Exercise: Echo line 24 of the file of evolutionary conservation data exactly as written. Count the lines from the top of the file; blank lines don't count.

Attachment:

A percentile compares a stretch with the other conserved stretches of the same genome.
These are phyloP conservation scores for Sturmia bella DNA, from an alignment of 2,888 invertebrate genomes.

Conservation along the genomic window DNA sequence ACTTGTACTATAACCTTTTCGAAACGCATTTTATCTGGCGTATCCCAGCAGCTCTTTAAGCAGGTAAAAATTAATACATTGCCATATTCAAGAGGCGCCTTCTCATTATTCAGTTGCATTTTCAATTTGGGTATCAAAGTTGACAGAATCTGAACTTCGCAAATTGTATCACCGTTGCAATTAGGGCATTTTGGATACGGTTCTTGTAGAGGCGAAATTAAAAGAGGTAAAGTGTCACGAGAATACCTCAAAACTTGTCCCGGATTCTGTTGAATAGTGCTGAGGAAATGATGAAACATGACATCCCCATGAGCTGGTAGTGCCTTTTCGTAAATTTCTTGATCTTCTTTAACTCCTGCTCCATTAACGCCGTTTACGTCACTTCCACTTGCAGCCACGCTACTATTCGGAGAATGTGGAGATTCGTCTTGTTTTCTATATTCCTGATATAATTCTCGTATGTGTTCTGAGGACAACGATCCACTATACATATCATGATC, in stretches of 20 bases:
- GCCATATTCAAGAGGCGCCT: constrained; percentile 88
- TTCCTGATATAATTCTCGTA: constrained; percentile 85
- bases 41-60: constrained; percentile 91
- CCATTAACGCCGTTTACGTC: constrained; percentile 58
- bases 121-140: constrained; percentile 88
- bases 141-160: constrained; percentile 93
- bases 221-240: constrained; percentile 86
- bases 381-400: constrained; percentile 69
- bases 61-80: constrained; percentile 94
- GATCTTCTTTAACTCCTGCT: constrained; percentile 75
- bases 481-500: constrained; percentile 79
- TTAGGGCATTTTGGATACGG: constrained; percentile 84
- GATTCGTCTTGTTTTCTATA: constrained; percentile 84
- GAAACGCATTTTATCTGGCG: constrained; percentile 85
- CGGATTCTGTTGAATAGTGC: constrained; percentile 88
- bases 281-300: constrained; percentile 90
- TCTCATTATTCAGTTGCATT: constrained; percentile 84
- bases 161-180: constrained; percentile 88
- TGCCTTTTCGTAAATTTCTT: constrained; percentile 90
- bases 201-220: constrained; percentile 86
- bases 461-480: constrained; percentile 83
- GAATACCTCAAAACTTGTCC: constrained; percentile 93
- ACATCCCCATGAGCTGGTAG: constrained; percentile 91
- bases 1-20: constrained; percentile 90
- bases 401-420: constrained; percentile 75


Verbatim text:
- bases 461-480: constrained; percentile 83